A Direct Kick to Addressing Language Barriers

When I’m not going to class or studying, I coach kid’s soccer. The sport was something I enjoyed playing as a young child and now I get to work with children by teaching them the game I love. However, it’s not always easy being “Coach Holly” and I’ve developed some unique skills that’ll be extremely beneficial as I prepare to start my career as an SLP.   

Cultural Uniqueness

Because soccer is a worldwide sport, kids from many different cultural backgrounds participate in youth soccer. Through coaching these kids, I’ve been exposed to a variety of different cultures and languages. The majority of the families I work with speak Spanish, Mandarin, and Portuguese, and many of the parents have limited English proficiency. Several of the children I coach are dual language learners, with English as their secondary language.

I only speak English, so sometimes this makes communication challenging when practicing drills. During these moments, I’ve found it’s important to make sure that the children understand the concept of the drill before moving on to actually practicing them. I make sure every child understands they’re part of the team. 

When working with dual language learners and their families, it’s important to learn to recognize differences from your own. Showing the acknowledgement of one’s own values that are different from others will build positive relationships moving forward.

Breaking the Language Barrier

Learning about different cultures is something that’s always interested me and is crucial in the field of CSD. With my CSD coursework, I have a better understanding of my soccer kids’ communication needs so I can better support them. I love that I’m able to use this experience and my knowledge of building positive relationships with dual language learners into my future career as an SLP.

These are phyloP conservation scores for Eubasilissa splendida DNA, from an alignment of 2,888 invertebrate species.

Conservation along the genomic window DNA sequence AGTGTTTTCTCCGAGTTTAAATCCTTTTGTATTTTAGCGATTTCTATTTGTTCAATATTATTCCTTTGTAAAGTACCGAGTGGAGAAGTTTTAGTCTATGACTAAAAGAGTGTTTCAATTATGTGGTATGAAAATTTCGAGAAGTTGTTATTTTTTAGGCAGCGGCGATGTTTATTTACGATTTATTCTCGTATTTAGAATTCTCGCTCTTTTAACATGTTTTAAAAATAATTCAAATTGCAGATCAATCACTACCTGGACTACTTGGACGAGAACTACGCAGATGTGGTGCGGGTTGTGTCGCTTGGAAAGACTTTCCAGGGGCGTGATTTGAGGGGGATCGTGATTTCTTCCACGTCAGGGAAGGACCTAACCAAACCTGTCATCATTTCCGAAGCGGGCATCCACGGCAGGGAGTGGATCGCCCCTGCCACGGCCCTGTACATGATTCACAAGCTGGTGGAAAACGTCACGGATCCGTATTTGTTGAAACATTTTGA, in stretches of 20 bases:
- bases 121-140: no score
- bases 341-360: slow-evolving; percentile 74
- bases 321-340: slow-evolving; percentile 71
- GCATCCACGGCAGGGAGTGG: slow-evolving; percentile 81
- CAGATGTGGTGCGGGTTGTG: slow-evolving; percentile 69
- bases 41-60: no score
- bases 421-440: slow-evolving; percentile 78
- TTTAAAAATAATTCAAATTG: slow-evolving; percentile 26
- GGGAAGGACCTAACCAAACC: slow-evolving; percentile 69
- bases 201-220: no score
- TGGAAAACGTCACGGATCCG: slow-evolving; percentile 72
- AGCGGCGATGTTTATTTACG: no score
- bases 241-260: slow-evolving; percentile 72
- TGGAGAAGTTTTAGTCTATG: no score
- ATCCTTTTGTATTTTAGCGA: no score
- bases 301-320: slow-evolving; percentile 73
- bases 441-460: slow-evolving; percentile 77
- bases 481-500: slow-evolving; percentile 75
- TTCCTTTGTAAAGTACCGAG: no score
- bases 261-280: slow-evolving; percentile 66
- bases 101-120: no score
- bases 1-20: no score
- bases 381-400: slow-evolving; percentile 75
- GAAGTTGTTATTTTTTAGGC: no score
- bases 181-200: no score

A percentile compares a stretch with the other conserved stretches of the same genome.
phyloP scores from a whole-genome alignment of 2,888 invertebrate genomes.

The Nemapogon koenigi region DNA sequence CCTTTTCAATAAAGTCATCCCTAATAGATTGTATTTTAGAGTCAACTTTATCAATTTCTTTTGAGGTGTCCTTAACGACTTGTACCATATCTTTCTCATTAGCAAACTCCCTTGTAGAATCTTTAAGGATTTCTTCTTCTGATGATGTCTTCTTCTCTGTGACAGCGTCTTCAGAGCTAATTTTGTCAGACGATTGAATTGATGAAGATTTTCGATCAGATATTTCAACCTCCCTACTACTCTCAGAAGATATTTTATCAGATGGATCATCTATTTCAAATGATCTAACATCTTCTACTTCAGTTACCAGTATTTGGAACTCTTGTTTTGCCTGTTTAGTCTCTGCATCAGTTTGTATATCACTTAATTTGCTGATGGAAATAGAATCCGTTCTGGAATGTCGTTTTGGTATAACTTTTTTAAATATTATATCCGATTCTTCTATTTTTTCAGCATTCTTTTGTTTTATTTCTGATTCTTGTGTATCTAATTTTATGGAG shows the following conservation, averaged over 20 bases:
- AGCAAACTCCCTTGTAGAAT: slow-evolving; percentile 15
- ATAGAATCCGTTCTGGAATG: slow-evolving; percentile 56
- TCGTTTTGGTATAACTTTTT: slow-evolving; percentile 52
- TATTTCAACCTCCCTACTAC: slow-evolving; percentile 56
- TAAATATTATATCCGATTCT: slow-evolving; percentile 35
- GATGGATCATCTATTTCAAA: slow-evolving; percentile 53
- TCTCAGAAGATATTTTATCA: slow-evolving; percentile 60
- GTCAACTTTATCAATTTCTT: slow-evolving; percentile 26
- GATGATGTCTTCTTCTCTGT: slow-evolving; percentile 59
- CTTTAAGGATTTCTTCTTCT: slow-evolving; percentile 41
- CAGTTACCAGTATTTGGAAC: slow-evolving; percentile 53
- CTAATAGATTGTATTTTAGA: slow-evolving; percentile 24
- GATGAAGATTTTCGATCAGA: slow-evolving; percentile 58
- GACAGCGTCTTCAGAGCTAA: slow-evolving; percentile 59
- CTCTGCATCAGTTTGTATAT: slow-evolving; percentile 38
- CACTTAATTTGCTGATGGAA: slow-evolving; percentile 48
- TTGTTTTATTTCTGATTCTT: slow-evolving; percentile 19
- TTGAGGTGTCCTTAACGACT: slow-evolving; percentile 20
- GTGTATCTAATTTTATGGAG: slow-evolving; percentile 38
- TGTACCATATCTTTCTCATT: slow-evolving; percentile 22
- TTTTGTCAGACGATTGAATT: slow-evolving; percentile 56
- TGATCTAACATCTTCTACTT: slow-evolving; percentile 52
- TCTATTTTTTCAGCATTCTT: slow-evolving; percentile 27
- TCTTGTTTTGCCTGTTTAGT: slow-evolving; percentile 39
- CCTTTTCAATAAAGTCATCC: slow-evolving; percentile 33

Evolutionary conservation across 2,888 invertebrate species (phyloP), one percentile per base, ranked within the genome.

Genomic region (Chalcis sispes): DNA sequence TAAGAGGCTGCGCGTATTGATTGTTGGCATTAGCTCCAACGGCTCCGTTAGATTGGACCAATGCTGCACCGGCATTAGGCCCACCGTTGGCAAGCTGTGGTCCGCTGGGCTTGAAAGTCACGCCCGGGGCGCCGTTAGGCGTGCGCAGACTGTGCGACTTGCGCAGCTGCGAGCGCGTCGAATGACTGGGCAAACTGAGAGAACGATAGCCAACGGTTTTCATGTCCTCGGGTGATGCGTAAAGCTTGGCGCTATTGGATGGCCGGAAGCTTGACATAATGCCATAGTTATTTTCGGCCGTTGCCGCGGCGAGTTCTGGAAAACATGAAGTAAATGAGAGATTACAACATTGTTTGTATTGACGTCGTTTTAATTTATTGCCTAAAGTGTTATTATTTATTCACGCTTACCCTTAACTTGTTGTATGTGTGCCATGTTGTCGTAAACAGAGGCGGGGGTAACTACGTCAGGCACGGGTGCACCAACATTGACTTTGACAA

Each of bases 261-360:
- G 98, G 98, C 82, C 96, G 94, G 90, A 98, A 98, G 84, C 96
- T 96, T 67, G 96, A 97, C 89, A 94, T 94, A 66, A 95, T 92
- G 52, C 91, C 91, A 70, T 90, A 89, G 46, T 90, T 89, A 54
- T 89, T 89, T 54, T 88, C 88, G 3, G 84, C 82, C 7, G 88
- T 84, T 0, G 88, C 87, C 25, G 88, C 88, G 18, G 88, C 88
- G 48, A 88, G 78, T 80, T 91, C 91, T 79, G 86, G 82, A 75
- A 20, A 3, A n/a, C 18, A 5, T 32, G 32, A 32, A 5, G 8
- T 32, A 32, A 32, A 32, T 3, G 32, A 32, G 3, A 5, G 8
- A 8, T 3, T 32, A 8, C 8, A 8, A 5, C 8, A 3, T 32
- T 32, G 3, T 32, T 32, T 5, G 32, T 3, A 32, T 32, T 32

I’ve found the following tips to be helpful when communicating with the parents and kids that I coach who have limited English proficiency—they might be helpful for you too: 

  • Acceptance: Learn about languages and cultures that aren’t like your own in order to eliminate insensitivity or ignorance.
  • Understanding: Be sure each child understands the concept of a skill before moving forward.
  • Inclusion: Make sure each child feels like they’re a part of the group. 
  • Repetition: Repeat directions at a slower rate to help get your message across.
  • Visual Aids: Incorporate actions or visual aids to support your message.
  • Simplicity: Use simple words—avoid jargon, figures of speech, or complex words. 
  • Show Emotion: When the child does something correctly, praise them with a warm smile and a cheerful tone of voice.
  • Deep Breaths: Language barriers can be challenging for everyone involved. It’s okay to mess up in these situations. Just breathe, admit when you don’t understand something, and find a way to move forward.

Most importantly, be respectful. Having respect towards the person you’re trying to communicate with will always make the situation better! Be patient and aware that this process takes trial-and-error to find what works best. Be supportive of those dual language learners working to learn another language. By doing so, everyone wins!

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